I came across an interesting idea, a suggestion that without stars human advancement would be nonexistent due to a lack of astral navigation, which for great swaths of history was our only means of navigation. Without astral navigation, there is no trade, and without trade there is no exchange of information, ideas and technology. And without this exchange, no advancement.
I fundamentally disagree with this. It's my reasoning that a lack of astral navigation would have stunted sea trade, particularly with regards to deep-water navigation in which ships were beyond the horizon from any land. It certainly would have greatly delayed the discovery of the Americas. But I also feel that it would have spurred alternate forms of navigation and transportation in established civilizations. The first magnetic compasses began to appear approximately 200 BC, but it wasn't until 1,200 years later that the Chinese began using them for overland navigation, and maritime navigation followed soon after. I am by no means a history buff, so I can't comment on why the Chinese had compasses for over a millennium before their use became widespread.
"But Scott, you're getting away from the point," you might say. To which I would posit the question: Would that gap still have existed if trade and navigation demanded an alternate form of advancement in order to further the goals of the early Chinese?
Let's pose another hypothetical. In a world without stars, all sea travel is eliminated. Gone. It doesn't exist. But all people are connected through borders, and traders will always find ways to cross those borders to make a profit. Without sea travel, over-land trade continues to be the dominant form of goods exchange throughout Europe, Africa, China, and India. The trade routes are hard, and incredibly dangerous, and it discourages trade. With no alternative on the horizon, leaders who desire these goods and ideas, and the tariffs that come with trade have only one option to increase traffic through their territory: Improve the conditions of overland merchants.
This begins a boom of creating and maintaining an infrastructure of roads, highways, canals, and perhaps even rail to support overland trade between the early seats of civilization. Traders naturally gravitate towards the safest, easiest routes, and so leaders strive to have the most well maintained and well-guarded roads in order to stimulate trade. Imagine if Baghdad and Beijing had been connected by a single, safe, well-maintained trade road. Or if the Roman road network had eventually extended all the way to India. Better still, what if necessity had produced the steam locomotive in 1500 instead of 1800 to replace the Age of Sail with the Age of Rail where a train could take you, as well as several tons of trade goods from Beijing to France, or Italy?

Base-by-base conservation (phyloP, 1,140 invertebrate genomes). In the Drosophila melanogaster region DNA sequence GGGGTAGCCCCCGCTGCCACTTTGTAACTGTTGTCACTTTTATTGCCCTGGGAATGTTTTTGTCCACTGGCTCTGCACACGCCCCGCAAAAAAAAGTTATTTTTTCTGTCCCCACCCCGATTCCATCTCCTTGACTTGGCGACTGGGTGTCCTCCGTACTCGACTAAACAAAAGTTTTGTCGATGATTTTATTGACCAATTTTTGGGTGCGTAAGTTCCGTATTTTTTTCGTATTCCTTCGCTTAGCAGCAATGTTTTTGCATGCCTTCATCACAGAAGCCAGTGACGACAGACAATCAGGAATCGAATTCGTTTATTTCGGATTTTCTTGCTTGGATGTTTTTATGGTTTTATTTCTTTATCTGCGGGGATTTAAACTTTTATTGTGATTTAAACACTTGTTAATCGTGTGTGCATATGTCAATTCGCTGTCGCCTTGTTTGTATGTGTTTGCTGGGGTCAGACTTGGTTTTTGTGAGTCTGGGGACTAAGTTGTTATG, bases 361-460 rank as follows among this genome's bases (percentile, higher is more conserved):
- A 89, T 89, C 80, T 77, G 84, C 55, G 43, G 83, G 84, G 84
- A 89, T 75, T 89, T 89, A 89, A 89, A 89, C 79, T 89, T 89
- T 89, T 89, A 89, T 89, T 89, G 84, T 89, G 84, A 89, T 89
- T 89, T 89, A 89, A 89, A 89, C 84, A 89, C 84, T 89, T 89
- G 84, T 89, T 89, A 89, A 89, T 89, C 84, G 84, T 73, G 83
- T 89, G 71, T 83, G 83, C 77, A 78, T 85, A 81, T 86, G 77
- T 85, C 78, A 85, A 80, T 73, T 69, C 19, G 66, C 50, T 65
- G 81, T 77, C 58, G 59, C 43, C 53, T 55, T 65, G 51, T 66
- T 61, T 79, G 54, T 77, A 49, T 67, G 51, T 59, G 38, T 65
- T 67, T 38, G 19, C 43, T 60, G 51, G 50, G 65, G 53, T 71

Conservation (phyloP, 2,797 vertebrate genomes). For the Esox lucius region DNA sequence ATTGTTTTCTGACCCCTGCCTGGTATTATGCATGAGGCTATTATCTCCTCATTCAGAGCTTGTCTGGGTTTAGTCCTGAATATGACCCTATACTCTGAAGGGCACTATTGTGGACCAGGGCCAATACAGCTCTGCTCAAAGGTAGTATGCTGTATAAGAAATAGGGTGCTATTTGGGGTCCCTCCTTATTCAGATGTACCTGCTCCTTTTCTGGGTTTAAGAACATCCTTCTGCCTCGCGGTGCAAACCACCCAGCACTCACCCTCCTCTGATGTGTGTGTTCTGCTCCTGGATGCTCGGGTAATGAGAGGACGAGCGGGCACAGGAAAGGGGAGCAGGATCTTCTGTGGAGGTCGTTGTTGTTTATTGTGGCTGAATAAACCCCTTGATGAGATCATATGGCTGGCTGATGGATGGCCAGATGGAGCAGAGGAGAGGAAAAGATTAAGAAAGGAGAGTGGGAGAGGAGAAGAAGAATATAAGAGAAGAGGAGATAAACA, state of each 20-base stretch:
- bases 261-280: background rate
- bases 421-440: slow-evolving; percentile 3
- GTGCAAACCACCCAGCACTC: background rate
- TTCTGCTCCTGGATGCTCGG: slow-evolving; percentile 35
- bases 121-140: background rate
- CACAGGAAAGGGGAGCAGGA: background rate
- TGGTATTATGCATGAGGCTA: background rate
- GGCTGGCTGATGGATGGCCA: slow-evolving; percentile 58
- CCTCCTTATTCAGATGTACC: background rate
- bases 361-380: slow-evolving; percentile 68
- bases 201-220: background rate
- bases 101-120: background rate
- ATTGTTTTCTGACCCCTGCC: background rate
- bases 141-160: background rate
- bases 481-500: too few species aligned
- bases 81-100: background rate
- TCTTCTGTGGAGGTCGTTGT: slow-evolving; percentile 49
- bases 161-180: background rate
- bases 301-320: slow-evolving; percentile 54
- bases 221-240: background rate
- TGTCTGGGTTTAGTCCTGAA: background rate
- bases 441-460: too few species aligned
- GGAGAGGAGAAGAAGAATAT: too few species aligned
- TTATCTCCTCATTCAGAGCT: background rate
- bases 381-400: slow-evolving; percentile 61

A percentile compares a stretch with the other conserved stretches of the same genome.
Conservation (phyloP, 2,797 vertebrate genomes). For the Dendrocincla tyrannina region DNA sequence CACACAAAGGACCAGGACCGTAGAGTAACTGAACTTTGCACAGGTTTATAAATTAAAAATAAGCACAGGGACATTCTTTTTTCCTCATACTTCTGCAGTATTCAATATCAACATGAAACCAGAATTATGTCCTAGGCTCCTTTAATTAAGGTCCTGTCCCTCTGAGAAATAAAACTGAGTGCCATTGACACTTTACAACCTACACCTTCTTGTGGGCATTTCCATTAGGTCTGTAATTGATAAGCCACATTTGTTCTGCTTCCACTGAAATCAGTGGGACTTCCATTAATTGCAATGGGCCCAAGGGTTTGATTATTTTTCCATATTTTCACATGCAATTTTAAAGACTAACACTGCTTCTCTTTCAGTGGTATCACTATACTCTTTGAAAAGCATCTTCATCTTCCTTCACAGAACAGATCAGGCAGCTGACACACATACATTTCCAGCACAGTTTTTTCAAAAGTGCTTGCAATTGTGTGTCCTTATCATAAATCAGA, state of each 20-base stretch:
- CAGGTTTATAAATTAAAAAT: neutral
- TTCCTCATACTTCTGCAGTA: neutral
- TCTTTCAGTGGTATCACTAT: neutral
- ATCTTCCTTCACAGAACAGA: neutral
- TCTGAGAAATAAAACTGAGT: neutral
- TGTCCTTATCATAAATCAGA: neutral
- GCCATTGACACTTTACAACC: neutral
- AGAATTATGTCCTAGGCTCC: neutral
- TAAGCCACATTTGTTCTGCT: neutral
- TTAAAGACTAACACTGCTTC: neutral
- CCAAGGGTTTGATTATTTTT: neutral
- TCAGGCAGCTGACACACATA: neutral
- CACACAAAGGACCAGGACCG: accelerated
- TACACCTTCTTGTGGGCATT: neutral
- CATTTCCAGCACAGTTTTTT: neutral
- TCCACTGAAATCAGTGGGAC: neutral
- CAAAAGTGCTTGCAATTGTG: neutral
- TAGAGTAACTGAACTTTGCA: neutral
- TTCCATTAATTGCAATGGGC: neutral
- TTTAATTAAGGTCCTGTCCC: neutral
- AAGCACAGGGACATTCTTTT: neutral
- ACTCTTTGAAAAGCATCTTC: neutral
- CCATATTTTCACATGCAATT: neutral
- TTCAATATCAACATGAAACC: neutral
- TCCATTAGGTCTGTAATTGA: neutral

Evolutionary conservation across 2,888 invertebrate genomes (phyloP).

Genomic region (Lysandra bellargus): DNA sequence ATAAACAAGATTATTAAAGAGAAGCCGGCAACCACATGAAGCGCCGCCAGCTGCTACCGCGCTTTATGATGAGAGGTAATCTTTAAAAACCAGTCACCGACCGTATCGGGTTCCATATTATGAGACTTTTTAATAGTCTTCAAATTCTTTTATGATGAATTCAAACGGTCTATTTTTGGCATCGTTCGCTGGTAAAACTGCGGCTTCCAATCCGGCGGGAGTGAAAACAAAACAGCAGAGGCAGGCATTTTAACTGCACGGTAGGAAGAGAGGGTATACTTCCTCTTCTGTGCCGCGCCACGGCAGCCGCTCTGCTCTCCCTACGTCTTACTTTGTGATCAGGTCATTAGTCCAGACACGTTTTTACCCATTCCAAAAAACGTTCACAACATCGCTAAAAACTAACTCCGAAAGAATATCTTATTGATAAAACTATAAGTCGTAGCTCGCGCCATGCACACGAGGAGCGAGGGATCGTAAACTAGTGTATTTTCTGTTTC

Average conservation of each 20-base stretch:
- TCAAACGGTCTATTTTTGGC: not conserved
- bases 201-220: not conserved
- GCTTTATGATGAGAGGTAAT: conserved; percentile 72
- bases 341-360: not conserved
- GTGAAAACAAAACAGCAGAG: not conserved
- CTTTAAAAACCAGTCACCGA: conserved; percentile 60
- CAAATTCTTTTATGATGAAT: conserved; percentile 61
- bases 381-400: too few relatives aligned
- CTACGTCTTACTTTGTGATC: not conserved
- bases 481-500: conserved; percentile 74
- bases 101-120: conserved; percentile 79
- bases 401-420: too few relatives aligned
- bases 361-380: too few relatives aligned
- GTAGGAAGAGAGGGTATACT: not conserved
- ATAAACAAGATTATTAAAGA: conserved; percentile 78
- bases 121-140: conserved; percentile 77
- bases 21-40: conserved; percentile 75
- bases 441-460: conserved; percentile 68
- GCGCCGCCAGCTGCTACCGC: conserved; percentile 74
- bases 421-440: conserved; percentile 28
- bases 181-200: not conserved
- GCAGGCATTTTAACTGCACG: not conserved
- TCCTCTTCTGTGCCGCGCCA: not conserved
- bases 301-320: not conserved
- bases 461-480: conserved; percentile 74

It's an interesting thread of ideas to follow when building a world for your fantasy novel. The level of technology, as well as the cause for its advent based on eccentricities of the world and the necessity of its service can go a long way in making a fictional universe believable.
Lastly, just for fun, I'll leave off with an example of an existing universe, in which (to my knowledge) no maritime navigation exists at all: The Mistborn Trilogy by Brandon Sanderson.
In Mistborn, the defining features of the world are a desolate, ash-swept badlands broken up into several Dominances, and Ash Mounts (semi-active volcanoes) that pump great clouds of debris into the air in order to dull the power of a too-hot sun that might otherwise scour the planet of all life.
The nobles in Mistborn are allowed to engage in trade with each other for textiles, building material, weapons, and metals. These goods are transported over land, often by road, but more likely by a highly developed system of canals that crosses the entire domain of the Lord Ruler. Without the aid of a coastline to ease the burden of carrying vast quantities of goods, and with travel by road made impractical by constant drifts of ash, the people of this world instead developed canal technology, and began to ferry goods and people up and down them on great barges. And presumably, they did all of this without the aid of astral navigation, because ash mounts to block the heat of the sun would almost certainly also block the comparatively diminutive light from any stars in the sky. A lack of astral navigation and sea travel instead drove the civilization to find alternative ways to transport goods over great distances.
As a final point, and a lesson in world building, Brandon Sanderson includes another method of transportation infrastructure that is only useful as a result of Allomancy, the Mistborn version of magic. Some Allomancers are able to push metal objects away from them, or if the metal is anchored, push themselves away from it. Between the major cities in Mistborn are a system of spikes driven into the ground at regular intervals, which allow these Allomancers the fastest travel possible within the context of the story. In this case, the system of magic within the story drove the development of the Spikeways, and offered the Allomancers a distinct advantage in the world of Mistborn.
Thanks for reading. Hopefully it gave you something to think about as you're reading your next Fantasy novel. Feel free to chime in with other examples of worldbuilding driving alternative technological advancement in fiction.